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Combining async with generators in Node 11

Feel like blowing up your colleagues heads? Use async function*!

 |  programming  | 

javascript node

Whizbang time! So, I was in need of a simple resursive Javascript function that iterates over all directories to look for .md Markdown files, to feed it to a search indexer. This is a node script my deploy script utilizes when updating this website. My Hugo content directory looks like this nowadays:


This means that the URL structure of articles on Brain Baking changed (for the better) to /post/2020/06/combining-async-with-generators-in-node/. Instead of simply using fs.readdir() in the content/ folder, I had to use a bit of recursion because of the slightly more complex directory structure.

And then I found an interesting Stackoverflow post, explaining how to do it in node 8, 10.10+, and 11+. And my god, things did not stand still, did they. As is usually the case in the JS world.

Node 8: Using await/async

Since most filesystem related node calls are asynchronous, you use a good amount of await and async when writing the code:

const { promisify } = require('util');
const { resolve } = require('path');
const fs = require('fs');
const readdir = promisify(fs.readdir);
const stat = promisify(fs.stat);

async function getFiles(dir) {
  const subdirs = await readdir(dir);
  const files = await Promise.all( (subdir) => {
    const res = resolve(dir, subdir);
    return (await stat(res)).isDirectory() ? getFiles(res) : res;
  return files.reduce((a, f) => a.concat(f), []);

What’s happening? Nothing special, once you get the hang of Javascript’s async functions. Usage is also simple: getFiles('post').then(doStuffWithFiles). In fact, async is just syntactic sugar for Promise.resolve(). According to MDN, this:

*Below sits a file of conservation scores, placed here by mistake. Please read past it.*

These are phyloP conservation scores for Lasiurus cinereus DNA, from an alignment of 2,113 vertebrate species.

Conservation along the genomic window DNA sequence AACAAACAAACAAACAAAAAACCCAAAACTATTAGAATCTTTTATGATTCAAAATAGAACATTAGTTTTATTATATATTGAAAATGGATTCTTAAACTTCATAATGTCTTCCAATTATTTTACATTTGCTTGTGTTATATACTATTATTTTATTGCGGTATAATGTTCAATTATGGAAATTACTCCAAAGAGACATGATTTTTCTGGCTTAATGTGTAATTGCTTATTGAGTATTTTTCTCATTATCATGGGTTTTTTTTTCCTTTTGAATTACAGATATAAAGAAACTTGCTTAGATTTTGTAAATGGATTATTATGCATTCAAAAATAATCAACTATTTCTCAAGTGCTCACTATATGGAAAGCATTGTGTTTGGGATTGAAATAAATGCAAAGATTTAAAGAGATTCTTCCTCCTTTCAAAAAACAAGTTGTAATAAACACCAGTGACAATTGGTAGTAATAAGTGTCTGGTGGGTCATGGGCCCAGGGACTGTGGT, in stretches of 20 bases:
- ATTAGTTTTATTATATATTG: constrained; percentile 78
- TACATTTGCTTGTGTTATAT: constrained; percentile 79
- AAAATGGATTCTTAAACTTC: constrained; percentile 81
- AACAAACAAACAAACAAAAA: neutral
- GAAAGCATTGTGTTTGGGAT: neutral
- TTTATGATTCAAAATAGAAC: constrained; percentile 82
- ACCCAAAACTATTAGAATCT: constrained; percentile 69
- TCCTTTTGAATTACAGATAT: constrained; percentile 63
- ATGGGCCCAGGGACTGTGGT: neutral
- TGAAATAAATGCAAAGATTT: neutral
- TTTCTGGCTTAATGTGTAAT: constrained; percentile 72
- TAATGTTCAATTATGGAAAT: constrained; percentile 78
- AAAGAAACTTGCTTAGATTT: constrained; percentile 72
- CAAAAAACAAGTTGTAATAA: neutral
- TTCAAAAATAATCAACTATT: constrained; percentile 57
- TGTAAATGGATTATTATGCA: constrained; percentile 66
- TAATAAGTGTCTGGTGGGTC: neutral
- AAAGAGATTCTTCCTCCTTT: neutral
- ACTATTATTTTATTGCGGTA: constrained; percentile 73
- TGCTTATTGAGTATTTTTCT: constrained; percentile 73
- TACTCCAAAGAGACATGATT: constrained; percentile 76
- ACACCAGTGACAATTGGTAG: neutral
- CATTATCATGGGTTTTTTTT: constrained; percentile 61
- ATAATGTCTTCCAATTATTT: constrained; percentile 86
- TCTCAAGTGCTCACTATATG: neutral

async function sup() {
    return "yo";

is equivalent to:

function sup() {
    return Promise.resolve("yo");

since nothing asynchronous is happening at all, the Promise object can immediately resolve, and you can carry on with doing whatever it is you plan on doing. Oh, and util.promisify() is a Node 8 trinket that converts callback-based functions into Promise-based ones. The last function of readdir() is a callback function, and otherwise, we would end up nesting functions in functions in functions in … - the only requirement is that you follow Node’s callback style. A function template like const myfn = (delay, callback) => { }; fits.

And yes, there’s a polyfill for that.

Node 10.10: Spreading it out

const { resolve } = require('path');
const { readdir } = require('fs').promises;

async function getFiles(dir) {
  const dirents = await readdir(dir, { withFileTypes: true });
  const files = await Promise.all( => {
    const res = resolve(dir,;
    return dirent.isDirectory() ? getFiles(res) : res;
  return Array.prototype.concat(...files);

The spread operator ... makes our reduce() redundant, but the most important change here is requie('fs').promises instead of promisify() and a slightly changed API usage of that. Things are starting to get a bit woozy here.

For instance, did you know that the Bluebird Promise library claims to be significantly faster than native ES6 Promise implementations? Of course, there are other reasons to resort to Bluebird, such as compatibility and utility functions. It should work even in Netscape! Yay - who still cares about that?